Before I knew it, more than an hour had passed and little people were crawling into my room. The day was sucking me in. I felt crabby because I didn’t have any time to quiet my soul, to read my Bible, to connect with God. I knew I had to make a change. I was squandering my time, and it was affecting my attitude.

That’s when I decided to create a Morning Worship playlist. I longed for a new rhythm, a new way to start my day. I wanted to get back to seeing God’s glory from the moment I woke up.

I am that girl who had a different sound track for every season of life. If I hear U2 or Sade or Amy Grant or Miles Davis, I can conjure up memories of another place and another time in my life. I grew up making those mix tapes on my little boom box in the ‘80s and burning CDs in the ‘90s. I was always working to assemble that just-right blend of tunes.

In 2014, I discovered Spotify. If you’ve never used Spotify before, it’s a free music app or site where you can make your own music playlists or listen to what others have compiled. Yes, this is the 2017 version of those mix tapes I used to make. I fell in love. (I even splurge for the premium account now so I don’t have to listen to commercials.)

I needed music in 2014 more than any other year. I remember those days vividly. Each morning before school, I urged my three girls to kiss their daddy one more time. We would pile in the family Highlander with our usual mess of backpacks, coats and lunches. I often choked back the tears, wondering if this would be their last goodbye. As the cancer continued to spread through his body, I had to juggle “normal” mama duties and being his caretaker.

The only thing that would lift me from the horror of each day was worship music.

On the drive back to our house from school drop offs, I would blast my music. The lyrics washed over me, lifting me, guiding me home. I poured my heart out to God in song. And He met me there.

I learned to redefine worship in that season. Music was not just playing in the background. It was my guide taking me to God in the darkest moments.

One of my favorite examples of how God uses music to bring healing in the Bible is in 1 Samuel 16. King Saul was tormented by an evil spirit that filled him with fear. His servants suggested looking for someone to play the lyre. They understood the power of music to calm the soul. They recruited a young man named David.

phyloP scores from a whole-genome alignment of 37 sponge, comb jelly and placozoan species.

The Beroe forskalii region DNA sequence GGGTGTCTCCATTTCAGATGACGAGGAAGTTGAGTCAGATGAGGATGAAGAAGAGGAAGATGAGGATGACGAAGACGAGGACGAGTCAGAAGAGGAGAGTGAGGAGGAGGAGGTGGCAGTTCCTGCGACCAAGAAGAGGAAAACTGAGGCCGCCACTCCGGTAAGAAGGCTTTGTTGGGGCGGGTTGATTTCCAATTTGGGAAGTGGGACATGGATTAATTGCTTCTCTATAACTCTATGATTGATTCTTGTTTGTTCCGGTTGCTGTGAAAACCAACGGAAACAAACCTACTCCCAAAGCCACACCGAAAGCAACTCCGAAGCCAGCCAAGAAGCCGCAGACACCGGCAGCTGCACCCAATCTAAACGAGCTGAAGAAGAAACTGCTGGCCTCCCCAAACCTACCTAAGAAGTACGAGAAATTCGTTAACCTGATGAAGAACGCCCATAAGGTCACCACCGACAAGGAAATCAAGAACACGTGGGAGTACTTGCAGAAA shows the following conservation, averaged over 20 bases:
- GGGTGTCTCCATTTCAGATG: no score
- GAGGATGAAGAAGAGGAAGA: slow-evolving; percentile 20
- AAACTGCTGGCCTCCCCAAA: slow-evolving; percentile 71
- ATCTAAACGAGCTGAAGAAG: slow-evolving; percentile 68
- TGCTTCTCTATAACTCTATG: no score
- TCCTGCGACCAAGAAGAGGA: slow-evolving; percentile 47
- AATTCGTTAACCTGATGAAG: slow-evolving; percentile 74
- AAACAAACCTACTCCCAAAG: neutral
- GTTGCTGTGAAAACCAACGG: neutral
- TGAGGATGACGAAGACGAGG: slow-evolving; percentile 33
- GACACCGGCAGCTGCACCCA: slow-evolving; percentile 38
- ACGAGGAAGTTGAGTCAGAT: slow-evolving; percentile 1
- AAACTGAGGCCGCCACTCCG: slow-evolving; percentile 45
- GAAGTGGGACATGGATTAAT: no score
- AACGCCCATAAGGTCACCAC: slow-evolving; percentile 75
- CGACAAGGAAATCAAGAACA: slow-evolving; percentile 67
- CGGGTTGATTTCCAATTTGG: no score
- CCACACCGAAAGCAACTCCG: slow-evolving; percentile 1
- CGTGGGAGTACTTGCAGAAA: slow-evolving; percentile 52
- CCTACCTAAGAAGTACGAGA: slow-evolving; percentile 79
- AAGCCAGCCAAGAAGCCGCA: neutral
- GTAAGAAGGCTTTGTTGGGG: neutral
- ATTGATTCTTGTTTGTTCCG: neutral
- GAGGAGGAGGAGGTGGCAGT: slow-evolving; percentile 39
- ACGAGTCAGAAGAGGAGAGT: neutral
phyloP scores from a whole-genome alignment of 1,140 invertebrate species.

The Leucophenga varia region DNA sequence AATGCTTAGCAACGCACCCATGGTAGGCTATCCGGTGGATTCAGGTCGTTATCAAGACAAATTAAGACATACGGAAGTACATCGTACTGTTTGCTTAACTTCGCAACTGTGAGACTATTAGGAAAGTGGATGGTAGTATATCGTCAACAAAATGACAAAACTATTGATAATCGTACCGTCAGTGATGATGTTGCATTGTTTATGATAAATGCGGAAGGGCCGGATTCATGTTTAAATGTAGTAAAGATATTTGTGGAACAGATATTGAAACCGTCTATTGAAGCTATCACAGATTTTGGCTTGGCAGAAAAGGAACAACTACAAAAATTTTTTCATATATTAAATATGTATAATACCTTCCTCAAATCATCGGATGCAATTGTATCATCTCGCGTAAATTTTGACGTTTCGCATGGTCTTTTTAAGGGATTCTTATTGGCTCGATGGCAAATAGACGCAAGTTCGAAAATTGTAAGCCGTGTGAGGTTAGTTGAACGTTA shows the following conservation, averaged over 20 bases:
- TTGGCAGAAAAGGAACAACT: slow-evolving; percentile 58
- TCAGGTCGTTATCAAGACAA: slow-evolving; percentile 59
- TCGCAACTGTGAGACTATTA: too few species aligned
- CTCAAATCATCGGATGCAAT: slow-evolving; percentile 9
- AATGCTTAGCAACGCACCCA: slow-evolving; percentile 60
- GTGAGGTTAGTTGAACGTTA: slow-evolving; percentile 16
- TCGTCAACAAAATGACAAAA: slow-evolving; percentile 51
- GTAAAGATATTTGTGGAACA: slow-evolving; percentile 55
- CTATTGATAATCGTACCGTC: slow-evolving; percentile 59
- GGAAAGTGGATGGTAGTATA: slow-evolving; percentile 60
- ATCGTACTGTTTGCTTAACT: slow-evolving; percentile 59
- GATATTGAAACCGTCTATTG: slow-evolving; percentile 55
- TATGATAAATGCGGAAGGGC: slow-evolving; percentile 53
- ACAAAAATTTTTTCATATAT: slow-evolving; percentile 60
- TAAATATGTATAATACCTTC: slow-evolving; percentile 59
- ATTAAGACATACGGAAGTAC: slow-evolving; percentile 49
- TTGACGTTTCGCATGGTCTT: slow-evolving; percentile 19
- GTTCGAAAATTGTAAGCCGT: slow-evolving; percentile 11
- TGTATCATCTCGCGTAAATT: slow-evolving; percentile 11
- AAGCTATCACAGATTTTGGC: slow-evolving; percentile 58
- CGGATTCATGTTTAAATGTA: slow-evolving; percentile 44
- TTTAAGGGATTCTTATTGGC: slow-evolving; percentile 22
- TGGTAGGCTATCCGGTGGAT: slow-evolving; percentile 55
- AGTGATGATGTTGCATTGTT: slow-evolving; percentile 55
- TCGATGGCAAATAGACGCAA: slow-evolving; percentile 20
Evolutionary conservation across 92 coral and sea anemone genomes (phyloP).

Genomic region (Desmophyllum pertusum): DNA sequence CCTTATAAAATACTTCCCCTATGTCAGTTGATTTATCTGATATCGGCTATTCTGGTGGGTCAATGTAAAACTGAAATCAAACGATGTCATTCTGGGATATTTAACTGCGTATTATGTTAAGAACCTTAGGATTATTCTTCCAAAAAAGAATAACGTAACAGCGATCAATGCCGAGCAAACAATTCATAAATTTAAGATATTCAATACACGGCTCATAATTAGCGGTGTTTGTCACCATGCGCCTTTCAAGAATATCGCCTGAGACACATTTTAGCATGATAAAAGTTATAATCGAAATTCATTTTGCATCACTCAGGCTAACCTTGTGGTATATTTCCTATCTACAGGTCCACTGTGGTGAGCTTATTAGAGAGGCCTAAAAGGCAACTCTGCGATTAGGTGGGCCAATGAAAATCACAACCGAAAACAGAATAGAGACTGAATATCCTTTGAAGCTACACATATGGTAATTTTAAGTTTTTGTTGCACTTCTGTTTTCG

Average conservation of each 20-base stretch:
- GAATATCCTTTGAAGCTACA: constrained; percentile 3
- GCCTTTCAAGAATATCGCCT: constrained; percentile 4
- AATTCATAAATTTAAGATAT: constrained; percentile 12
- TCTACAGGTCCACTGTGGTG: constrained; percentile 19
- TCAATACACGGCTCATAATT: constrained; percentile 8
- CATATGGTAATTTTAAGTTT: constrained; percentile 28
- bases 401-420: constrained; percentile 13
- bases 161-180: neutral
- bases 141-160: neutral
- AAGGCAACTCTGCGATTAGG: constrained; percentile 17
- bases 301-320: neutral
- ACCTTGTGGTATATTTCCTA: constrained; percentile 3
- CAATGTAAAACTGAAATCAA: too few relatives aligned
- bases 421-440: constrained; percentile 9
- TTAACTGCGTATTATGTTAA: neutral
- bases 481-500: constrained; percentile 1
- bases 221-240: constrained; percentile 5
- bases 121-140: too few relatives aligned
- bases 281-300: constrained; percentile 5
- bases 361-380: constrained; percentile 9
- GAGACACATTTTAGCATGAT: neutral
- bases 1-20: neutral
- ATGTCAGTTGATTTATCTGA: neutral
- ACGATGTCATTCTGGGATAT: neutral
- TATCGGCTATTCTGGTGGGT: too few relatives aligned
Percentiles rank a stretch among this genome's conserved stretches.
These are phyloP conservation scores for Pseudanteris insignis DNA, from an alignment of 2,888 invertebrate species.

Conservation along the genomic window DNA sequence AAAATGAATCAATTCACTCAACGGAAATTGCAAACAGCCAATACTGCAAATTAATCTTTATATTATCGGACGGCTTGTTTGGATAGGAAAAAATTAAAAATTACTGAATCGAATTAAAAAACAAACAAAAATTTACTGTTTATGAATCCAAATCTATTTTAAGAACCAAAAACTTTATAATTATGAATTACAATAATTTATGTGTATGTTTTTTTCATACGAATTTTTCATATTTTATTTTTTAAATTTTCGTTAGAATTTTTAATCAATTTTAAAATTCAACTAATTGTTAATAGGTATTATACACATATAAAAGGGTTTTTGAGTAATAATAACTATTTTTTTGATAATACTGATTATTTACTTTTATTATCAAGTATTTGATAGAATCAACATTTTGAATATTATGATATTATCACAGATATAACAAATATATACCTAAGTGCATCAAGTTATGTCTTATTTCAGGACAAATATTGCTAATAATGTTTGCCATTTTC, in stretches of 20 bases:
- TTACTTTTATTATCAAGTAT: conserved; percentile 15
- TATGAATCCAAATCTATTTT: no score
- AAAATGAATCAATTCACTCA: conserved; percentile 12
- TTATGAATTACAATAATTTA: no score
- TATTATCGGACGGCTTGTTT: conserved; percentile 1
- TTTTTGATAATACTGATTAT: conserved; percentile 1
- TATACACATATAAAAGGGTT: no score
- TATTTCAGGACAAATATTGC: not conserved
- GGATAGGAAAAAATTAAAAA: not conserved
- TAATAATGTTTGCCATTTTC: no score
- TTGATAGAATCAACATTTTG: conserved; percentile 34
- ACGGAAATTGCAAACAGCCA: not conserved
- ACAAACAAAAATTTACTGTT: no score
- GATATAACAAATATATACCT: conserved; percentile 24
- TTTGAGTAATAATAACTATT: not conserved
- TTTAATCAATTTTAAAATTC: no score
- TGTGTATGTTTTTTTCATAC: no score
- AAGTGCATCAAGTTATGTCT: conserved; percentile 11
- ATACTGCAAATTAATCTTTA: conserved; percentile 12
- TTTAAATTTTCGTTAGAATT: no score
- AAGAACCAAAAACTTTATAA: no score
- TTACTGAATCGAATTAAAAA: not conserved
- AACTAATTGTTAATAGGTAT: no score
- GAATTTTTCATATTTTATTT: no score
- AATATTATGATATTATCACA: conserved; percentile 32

I Samuel 16:23 says, “And whenever the harmful spirit from God was upon Saul, David took the lyre and played it with his hand. So Saul was refreshed and was well, and the harmful spirit departed from him” (ESV).

I recently read an article that talked about the neuroscience behind listening to music. The article said a single song can reduce anxiety up to 65 percent. Music has the power to calm our nervous system.

In this age of unprecedented stress in our jobs, swirling politics, chaos in our country, tension online between friends and in communities, we need to develop habits to start our day with our Creator who holds all things in His hands.

My challenge to myself and to you in 2017 is to start each morning with music. I’ve curated a FREE music playlist for my readers to get started. Try listening to just two worship songs each morning. Meditate on the words. Let them lead you into prayer or Bible study.

***

I hear the alarm ring out in the darkness. I lean over to turn it off and press play on my Morning Worship playlist. As my body and my mind are still waking up, the music dances through my room. I take in the truths of the lyrics. I pray. I open my Bible.

It’s a habit now.

This is the way I pivot toward God each morning instead of being sucked into the chaos of social media and the to-do list. This is the way I center myself. When dawn’s light slips into my bedroom window, I am ready for a new day.

Cover yourself with grace and join me.

 

Ready to start a new morning rhythm and start your day with music? I’d love to send you my specially-curated FREE Morning Worship playlist. You can try it out and then create your own!

Photo by Leio McLaren from Unsplash

Redefining Worship

Posted by | behold, grief, hope, inspirational, parenting, Personal Stories, Stories, struggle, worship | 4 Comments

Worship is an opportunity to make our day, our life into a prayer. What I discovered this month is that worship is not limited to formal choirs and Sunday singing. In fact, worship is so much more than music.